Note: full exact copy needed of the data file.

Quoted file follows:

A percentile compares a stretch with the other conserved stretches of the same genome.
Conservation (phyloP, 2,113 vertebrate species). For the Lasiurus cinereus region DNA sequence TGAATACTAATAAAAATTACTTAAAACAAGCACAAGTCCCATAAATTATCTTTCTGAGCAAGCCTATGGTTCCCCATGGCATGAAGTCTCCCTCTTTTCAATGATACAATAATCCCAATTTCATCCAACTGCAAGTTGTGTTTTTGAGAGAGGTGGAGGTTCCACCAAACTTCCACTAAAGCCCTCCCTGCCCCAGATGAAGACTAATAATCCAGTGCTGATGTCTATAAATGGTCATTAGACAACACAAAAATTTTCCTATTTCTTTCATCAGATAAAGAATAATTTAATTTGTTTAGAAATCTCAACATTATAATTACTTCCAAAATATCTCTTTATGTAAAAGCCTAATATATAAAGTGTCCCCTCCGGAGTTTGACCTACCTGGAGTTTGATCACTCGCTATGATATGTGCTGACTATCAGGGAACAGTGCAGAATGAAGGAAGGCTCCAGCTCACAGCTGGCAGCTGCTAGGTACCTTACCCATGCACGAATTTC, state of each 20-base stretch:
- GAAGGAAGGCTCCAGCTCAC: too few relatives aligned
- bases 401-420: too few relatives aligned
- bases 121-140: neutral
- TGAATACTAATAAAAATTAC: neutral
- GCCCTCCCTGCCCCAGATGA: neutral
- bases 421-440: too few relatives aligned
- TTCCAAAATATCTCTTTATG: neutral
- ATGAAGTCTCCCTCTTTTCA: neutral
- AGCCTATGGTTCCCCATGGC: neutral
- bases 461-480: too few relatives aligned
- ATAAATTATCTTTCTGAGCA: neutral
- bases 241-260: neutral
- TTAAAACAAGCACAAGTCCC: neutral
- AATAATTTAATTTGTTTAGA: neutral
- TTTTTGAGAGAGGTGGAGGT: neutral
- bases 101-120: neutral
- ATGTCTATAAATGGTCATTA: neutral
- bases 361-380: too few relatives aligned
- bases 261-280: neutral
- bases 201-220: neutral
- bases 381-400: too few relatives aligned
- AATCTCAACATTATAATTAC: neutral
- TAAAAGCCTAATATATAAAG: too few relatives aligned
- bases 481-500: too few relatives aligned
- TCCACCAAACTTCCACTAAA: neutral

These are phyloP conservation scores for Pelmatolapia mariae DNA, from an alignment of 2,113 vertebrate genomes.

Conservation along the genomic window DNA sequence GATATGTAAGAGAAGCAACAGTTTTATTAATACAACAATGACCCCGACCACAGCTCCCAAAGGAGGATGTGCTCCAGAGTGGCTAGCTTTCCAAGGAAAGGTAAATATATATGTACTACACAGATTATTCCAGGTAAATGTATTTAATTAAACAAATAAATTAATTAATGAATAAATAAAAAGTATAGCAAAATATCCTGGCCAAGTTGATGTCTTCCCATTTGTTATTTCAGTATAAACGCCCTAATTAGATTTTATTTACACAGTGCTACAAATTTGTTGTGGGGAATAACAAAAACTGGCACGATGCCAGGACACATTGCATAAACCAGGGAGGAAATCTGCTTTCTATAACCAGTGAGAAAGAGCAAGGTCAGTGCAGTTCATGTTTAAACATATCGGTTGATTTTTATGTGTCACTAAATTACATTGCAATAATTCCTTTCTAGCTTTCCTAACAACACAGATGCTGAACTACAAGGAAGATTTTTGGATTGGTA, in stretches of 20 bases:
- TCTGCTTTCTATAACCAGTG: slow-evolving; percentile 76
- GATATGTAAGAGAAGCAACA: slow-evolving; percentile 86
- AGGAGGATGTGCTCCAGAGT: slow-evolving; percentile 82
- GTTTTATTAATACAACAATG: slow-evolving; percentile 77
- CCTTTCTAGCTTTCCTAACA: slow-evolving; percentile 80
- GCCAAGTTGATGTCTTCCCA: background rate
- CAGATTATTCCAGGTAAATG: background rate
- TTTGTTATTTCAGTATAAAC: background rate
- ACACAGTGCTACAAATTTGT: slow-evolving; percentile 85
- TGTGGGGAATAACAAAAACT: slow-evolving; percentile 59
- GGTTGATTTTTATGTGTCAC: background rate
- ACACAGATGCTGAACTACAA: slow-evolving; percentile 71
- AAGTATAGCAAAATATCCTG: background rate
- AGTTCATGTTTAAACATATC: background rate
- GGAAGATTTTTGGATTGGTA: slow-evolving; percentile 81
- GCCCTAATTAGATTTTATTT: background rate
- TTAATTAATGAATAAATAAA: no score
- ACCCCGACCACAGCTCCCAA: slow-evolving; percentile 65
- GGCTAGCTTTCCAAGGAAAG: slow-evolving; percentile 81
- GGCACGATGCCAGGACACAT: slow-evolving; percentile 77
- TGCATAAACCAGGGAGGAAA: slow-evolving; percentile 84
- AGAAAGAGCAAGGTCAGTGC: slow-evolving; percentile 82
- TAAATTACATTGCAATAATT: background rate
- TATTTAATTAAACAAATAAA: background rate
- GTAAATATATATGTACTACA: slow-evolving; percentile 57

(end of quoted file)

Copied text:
A percentile compares a stretch with the other conserved stretches of the same genome.
Conservation (phyloP, 2,113 vertebrate species). For the Lasiurus cinereus region DNA sequence TGAATACTAATAAAAATTACTTAAAACAAGCACAAGTCCCATAAATTATCTTTCTGAGCAAGCCTATGGTTCCCCATGGCATGAAGTCTCCCTCTTTTCAATGATACAATAATCCCAATTTCATCCAACTGCAAGTTGTGTTTTTGAGAGAGGTGGAGGTTCCACCAAACTTCCACTAAAGCCCTCCCTGCCCCAGATGAAGACTAATAATCCAGTGCTGATGTCTATAAATGGTCATTAGACAACACAAAAATTTTCCTATTTCTTTCATCAGATAAAGAATAATTTAATTTGTTTAGAAATCTCAACATTATAATTACTTCCAAAATATCTCTTTATGTAAAAGCCTAATATATAAAGTGTCCCCTCCGGAGTTTGACCTACCTGGAGTTTGATCACTCGCTATGATATGTGCTGACTATCAGGGAACAGTGCAGAATGAAGGAAGGCTCCAGCTCACAGCTGGCAGCTGCTAGGTACCTTACCCATGCACGAATTTC, state of each 20-base stretch:
- GAAGGAAGGCTCCAGCTCAC: too few relatives aligned
- bases 401-420: too few relatives aligned
- bases 121-140: neutral
- TGAATACTAATAAAAATTAC: neutral
- GCCCTCCCTGCCCCAGATGA: neutral
- bases 421-440: too few relatives aligned
- TTCCAAAATATCTCTTTATG: neutral
- ATGAAGTCTCCCTCTTTTCA: neutral
- AGCCTATGGTTCCCCATGGC: neutral
- bases 461-480: too few relatives aligned
- ATAAATTATCTTTCTGAGCA: neutral
- bases 241-260: neutral
- TTAAAACAAGCACAAGTCCC: neutral
- AATAATTTAATTTGTTTAGA: neutral
- TTTTTGAGAGAGGTGGAGGT: neutral
- bases 101-120: neutral
- ATGTCTATAAATGGTCATTA: neutral
- bases 361-380: too few relatives aligned
- bases 261-280: neutral
- bases 201-220: neutral
- bases 381-400: too few relatives aligned
- AATCTCAACATTATAATTAC: neutral
- TAAAAGCCTAATATATAAAG: too few relatives aligned
- bases 481-500: too few relatives aligned
- TCCACCAAACTTCCACTAAA: neutral

These are phyloP conservation scores for Pelmatolapia mariae DNA, from an alignment of 2,113 vertebrate genomes.

Conservation along the genomic window DNA sequence GATATGTAAGAGAAGCAACAGTTTTATTAATACAACAATGACCCCGACCACAGCTCCCAAAGGAGGATGTGCTCCAGAGTGGCTAGCTTTCCAAGGAAAGGTAAATATATATGTACTACACAGATTATTCCAGGTAAATGTATTTAATTAAACAAATAAATTAATTAATGAATAAATAAAAAGTATAGCAAAATATCCTGGCCAAGTTGATGTCTTCCCATTTGTTATTTCAGTATAAACGCCCTAATTAGATTTTATTTACACAGTGCTACAAATTTGTTGTGGGGAATAACAAAAACTGGCACGATGCCAGGACACATTGCATAAACCAGGGAGGAAATCTGCTTTCTATAACCAGTGAGAAAGAGCAAGGTCAGTGCAGTTCATGTTTAAACATATCGGTTGATTTTTATGTGTCACTAAATTACATTGCAATAATTCCTTTCTAGCTTTCCTAACAACACAGATGCTGAACTACAAGGAAGATTTTTGGATTGGTA, in stretches of 20 bases:
- TCTGCTTTCTATAACCAGTG: slow-evolving; percentile 76
- GATATGTAAGAGAAGCAACA: slow-evolving; percentile 86
- AGGAGGATGTGCTCCAGAGT: slow-evolving; percentile 82
- GTTTTATTAATACAACAATG: slow-evolving; percentile 77
- CCTTTCTAGCTTTCCTAACA: slow-evolving; percentile 80
- GCCAAGTTGATGTCTTCCCA: background rate
- CAGATTATTCCAGGTAAATG: background rate
- TTTGTTATTTCAGTATAAAC: background rate
- ACACAGTGCTACAAATTTGT: slow-evolving; percentile 85
- TGTGGGGAATAACAAAAACT: slow-evolving; percentile 59
- GGTTGATTTTTATGTGTCAC: background rate
- ACACAGATGCTGAACTACAA: slow-evolving; percentile 71
- AAGTATAGCAAAATATCCTG: background rate
- AGTTCATGTTTAAACATATC: background rate
- GGAAGATTTTTGGATTGGTA: slow-evolving; percentile 81
- GCCCTAATTAGATTTTATTT: background rate
- TTAATTAATGAATAAATAAA: no score
- ACCCCGACCACAGCTCCCAA: slow-evolving; percentile 65
- GGCTAGCTTTCCAAGGAAAG: slow-evolving; percentile 81
- GGCACGATGCCAGGACACAT: slow-evolving; percentile 77
- TGCATAAACCAGGGAGGAAA: slow-evolving; percentile 84
- AGAAAGAGCAAGGTCAGTGC: slow-evolving; percentile 82
- TAAATTACATTGCAATAATT: background rate
- TATTTAATTAAACAAATAAA: background rate
- GTAAATATATATGTACTACA: slow-evolving; percentile 57